Are you deploying a WordPress installation on a Debian-flavored Linux instance maintained by Bitnami? Specific enough? Yes, to both? Then this write-up is for you!
Below are the considerations, design, and exact steps to follow to set up your environment for your client(s).
Recovery Time Objective #
RTO, in simplified terms, is the amount of time my customers are okay with being offline. Do you have an agency agreement with a client? If so, that contract may detail your SLA tolerance. For my clients, under the agreement, we agree to 99.99% calculated per annum, but we measure per quarter to guarantee a higher uptime. The difference between 99.99% and 99.9999% is drastic!
Calculate downtime https://uptime.is/
Monitor downtime for free – https://www.freshworks.com/website-monitoring/login/
I do have a client that fell to 99.33% due to a misconfiguration with their plugins – not managed by us. If you’re doing SLA-based contracts, make sure it’s clear that the server, network, etc.. is online, but not the apache instance, which can be tripped due to plugins overloading the instance, DDoS attacks, etc… – unless, of course, you’re capable and ready to support that type of behavior. The clients also need to understand that the more architected environments (microservice-based design) cost far more than a monolithic approach.
Recovery Point Objective #
RPO, on the other hand, is the amount of data loss to be tolerated. This is way more important for my clients when comparing it to RTO. They can handle being offline for extended amounts of time, but they cannot tolerate data loss. With these two objectives defined, we can start to architect a solution for our clients.
aka, budget busters. More features, plugins, or “stuff” = more time, fewer efficiencies, teams spread thin, or more staffing hours needed!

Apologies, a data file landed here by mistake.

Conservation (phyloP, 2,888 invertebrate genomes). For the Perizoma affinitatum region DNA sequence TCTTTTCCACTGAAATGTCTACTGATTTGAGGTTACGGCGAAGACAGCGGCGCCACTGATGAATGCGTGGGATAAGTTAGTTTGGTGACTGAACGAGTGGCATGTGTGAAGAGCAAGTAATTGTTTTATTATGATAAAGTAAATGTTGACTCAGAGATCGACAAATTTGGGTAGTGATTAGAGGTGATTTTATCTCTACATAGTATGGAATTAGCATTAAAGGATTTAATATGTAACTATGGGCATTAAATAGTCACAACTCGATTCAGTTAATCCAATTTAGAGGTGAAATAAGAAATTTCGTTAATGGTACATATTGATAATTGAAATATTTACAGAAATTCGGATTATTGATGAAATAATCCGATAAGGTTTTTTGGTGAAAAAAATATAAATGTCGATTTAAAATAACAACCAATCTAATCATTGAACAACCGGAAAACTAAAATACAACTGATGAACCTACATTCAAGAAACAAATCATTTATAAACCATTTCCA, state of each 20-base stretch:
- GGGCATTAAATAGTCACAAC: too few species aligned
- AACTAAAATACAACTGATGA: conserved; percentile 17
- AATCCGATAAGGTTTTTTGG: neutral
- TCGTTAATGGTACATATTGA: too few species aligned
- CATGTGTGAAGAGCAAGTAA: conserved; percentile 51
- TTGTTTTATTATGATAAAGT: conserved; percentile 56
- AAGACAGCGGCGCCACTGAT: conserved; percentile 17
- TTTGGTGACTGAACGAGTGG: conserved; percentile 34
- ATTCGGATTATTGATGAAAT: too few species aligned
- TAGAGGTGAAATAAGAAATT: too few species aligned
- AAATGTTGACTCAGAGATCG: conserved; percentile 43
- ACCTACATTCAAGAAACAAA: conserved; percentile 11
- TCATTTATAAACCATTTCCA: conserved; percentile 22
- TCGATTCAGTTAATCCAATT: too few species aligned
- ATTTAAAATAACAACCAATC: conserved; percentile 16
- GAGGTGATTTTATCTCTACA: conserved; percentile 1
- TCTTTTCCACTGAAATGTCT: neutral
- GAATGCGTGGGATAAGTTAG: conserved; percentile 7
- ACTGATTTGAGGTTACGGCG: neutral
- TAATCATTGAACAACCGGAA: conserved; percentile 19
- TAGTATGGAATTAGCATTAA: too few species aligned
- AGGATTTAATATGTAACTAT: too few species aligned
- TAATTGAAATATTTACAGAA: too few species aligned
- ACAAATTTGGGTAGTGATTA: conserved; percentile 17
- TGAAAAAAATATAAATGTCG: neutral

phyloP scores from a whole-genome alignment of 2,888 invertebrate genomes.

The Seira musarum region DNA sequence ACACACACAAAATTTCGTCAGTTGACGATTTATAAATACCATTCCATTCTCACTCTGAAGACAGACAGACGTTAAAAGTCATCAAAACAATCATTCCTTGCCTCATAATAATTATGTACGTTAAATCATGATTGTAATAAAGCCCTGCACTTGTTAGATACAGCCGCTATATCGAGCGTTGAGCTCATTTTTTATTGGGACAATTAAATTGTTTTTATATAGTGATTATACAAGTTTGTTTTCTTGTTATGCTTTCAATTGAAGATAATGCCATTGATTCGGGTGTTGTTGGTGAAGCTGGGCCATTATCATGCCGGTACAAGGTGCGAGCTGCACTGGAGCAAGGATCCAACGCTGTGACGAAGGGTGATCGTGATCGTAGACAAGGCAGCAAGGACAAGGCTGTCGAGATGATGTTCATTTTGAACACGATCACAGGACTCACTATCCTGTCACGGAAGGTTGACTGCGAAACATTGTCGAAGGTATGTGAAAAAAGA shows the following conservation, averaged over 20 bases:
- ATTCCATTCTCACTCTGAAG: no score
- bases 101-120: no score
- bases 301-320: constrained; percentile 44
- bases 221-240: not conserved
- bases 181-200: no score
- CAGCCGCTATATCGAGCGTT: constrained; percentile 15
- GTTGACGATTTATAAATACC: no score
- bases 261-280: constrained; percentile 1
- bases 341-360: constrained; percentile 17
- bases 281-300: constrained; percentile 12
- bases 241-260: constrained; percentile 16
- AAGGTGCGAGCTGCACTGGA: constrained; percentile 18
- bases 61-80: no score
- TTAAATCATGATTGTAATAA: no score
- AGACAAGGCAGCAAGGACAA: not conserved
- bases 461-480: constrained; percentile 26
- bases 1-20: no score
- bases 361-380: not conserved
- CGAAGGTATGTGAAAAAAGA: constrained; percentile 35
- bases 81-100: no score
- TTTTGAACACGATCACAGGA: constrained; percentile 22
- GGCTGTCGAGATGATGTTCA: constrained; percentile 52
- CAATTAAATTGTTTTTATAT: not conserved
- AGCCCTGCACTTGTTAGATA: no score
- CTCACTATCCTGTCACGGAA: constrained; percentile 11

Oh, did I mention a more complex architecture too? Yeah, that too.
Your Clients budget may vary drastically; depending on expectations. I have clients that expect $15/month websites and others that are used to beefy costs of $1,000+/month.
Once we define the RTO and RPO, we can now scope the project. For me, I cannot do anything with a CMS for less than $120/yr hosting. My architecture work varies between $75-$135/hour and I generally pass the hosting fees directly onto my clients.
For static sites, I can do those for a minimum of $60/yr hosting. Again, my $75-$135/hour fees apply on top of the hosting.
For the majority of my clients, static sites would work, but because they like to test additional features, and plugins or have periodic features added, I generally promote a CMS-based platform.
Sizing (RAM, CPU, Storage) #
Size matters. This should be predicated on the usage requirements. Spec an instance based on usage over budget is always the preferred method. However, some clients are looking for cost-efficient models where their budget is maintained, but their site performance takes a hit.
Load Balancing & Edge Caching #
For the majority of my clients, I prefer to maintain the same design and tooling. Cloudflare offers a full stack of features for global distribution, load balancing, caching, security, etc… The base package by Cloudflare is often enough to kick off DNS, DDoS protection, a few firewall rules, and a few other features that I enjoy utilizing.
For my clients searching for an affordable solution, I use Cloudflare for caching and distribution. For my clients that are less concerned about affordability and more about uptime, speed, accessibility, etc.. we deploy load balancers on the cloud provider and store the various compute instances in different zones/regions with a globalized database.
This topic can be complex, but it’s not necessary for now.
Read more about the “tooling” I like to use with all/most of my WordPress customers.
Checkout my next document for the Deep Dive, where I actually run through the design and deployment of that design.